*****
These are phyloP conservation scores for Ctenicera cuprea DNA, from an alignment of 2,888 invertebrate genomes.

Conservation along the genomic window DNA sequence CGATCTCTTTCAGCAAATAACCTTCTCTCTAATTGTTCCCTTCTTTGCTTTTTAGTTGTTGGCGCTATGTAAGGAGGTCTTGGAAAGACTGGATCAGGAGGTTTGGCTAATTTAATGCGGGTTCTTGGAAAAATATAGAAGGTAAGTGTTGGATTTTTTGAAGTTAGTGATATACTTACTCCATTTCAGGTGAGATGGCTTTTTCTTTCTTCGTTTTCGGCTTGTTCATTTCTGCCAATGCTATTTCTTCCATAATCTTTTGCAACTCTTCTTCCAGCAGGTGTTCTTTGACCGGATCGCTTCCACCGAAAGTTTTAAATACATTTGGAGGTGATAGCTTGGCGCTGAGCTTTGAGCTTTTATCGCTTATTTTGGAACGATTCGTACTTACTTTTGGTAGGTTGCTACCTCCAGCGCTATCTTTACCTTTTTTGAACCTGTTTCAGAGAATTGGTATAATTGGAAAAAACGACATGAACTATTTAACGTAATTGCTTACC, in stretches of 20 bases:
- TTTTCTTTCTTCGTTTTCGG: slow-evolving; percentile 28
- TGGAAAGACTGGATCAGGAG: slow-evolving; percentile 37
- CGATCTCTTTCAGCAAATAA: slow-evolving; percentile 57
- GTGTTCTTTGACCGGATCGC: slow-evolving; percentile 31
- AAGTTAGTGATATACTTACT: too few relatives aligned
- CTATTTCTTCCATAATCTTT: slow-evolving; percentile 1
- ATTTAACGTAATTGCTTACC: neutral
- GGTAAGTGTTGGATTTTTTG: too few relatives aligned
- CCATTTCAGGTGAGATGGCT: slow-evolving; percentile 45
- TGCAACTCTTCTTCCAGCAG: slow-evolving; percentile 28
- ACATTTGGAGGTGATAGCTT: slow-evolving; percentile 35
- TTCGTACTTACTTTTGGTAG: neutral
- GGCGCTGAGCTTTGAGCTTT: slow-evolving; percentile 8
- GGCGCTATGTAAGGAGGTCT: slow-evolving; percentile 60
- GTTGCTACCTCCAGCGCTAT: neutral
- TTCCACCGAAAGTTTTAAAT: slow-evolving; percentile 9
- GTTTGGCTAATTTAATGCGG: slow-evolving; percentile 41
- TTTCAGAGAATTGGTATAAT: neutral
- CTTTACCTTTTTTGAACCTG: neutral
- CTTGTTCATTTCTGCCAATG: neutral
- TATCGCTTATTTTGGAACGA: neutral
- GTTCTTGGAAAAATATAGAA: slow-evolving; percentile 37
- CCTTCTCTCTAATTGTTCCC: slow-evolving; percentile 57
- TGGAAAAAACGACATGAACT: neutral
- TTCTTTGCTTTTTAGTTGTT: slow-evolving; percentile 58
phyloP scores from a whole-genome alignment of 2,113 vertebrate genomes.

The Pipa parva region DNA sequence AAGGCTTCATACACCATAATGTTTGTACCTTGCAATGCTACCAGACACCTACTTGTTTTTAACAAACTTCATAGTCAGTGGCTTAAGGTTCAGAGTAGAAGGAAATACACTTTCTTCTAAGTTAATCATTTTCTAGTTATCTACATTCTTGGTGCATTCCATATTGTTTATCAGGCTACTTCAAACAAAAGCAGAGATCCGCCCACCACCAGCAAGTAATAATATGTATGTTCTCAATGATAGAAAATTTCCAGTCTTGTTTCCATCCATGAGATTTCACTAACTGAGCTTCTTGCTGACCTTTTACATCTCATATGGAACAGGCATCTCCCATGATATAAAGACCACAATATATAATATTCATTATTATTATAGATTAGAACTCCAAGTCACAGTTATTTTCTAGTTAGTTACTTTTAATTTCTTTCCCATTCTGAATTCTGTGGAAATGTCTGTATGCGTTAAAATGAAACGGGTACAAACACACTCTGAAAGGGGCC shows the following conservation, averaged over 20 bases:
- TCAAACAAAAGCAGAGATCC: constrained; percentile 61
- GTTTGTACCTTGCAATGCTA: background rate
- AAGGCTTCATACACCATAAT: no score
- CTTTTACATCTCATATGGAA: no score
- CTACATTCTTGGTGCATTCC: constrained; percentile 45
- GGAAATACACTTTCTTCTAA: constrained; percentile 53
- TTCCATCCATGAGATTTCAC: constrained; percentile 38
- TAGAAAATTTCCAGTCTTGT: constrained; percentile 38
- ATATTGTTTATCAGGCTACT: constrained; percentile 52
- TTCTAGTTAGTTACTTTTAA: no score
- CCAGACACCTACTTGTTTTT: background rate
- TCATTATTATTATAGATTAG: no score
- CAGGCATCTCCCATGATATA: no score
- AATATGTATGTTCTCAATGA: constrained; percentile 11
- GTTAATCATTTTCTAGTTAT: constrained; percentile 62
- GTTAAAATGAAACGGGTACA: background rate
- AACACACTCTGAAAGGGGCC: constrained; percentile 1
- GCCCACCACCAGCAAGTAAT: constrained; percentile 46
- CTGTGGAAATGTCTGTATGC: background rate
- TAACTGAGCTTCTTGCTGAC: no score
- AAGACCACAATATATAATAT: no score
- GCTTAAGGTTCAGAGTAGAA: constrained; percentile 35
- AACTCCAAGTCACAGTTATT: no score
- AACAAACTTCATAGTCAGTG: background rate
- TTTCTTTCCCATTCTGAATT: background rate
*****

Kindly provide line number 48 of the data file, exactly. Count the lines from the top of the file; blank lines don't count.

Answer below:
- CTGTGGAAATGTCTGTATGC: background rate